Founded in 1974, the Women’s Center was established to:
Dismantle, from a feminist perspective, all forms of oppression, including but not limited to those based on ability, age, class, ethnicity, gender, race, and sexual orientation.
Advocate for an equitable environment free from violence and harassment based on gender, race, and sexual orientation.
Create an anti-racist, non-sexist, queer-affirmative space where all people can feel valued and safe.
Facilitate and strengthen connections among people across lines of difference through programming and educational campaigns.
Integrate an appreciation of Women's Gender and Multicultural Studies across the disciplines.

Friday, March 5, 2010

Prom Prejudice

As Pride Prom at Ramapo rapidly approaches I have been reflecting on my own personal prom experience. I was only “out” to my two closest friends on campus and while I deeply wanted to attend prom with a boy, I knew it would never be accepted or possible. So instead I went with my best female friend, which was fine. Looking back I wouldn’t have it any other way. But still, deep inside there is a feeling that the prom experience I had heard so fondly of was taken from me just because I am attracted to members of the same sex.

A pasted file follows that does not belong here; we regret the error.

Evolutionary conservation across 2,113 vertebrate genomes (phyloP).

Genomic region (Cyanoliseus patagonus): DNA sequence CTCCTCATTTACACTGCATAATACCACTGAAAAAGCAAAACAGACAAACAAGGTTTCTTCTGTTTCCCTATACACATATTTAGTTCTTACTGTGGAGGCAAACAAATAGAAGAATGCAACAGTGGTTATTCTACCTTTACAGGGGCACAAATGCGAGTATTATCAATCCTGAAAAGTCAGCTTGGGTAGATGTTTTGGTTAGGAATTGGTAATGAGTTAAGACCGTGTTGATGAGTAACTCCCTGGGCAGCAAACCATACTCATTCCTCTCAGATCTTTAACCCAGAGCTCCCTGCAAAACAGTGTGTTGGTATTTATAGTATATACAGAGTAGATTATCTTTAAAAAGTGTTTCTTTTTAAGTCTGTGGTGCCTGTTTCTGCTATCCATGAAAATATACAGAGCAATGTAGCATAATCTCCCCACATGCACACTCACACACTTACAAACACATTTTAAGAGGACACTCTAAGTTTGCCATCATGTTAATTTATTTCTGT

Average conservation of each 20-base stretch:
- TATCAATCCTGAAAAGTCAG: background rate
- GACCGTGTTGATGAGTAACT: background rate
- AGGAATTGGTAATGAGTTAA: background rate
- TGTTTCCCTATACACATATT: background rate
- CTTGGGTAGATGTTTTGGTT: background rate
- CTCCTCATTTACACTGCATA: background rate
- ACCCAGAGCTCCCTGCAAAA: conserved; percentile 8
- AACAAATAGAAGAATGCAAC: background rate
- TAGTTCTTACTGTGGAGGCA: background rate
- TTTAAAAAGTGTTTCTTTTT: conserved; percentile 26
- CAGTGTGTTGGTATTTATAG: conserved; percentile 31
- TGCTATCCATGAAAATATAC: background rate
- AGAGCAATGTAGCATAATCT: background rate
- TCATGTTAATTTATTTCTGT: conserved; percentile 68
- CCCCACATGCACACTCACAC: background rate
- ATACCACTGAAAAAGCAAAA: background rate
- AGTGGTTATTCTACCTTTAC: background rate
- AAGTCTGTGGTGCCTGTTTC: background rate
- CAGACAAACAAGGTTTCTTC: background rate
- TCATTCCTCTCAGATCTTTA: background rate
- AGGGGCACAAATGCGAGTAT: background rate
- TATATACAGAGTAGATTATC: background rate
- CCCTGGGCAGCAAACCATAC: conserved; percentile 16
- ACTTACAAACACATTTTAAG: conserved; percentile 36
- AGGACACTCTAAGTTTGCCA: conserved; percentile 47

It was four years ago that I attended prom and still today LGBT high school students are facing the same issues I did. In Mississippi a high school senior, Constance McMillen, is now battling her county school district to allow her to bring her girlfriend with her to prom. What is the big deal?\

The Itawamba County School District threatens that if other students feel uncomfortable with Constance bringing her girlfriend to prom, they will force her to leave. But has anyone given any thought to the comforts of Constance and her girlfriend? What about the thousands of LGBT students around the country that dream of bringing their partner to prom and realize it’s a fruitless desire? When will the heterosexism that controls the lives of LGBT students finally allow the same rights for all students regardless of orientation?

Enlighten me.

- Shane

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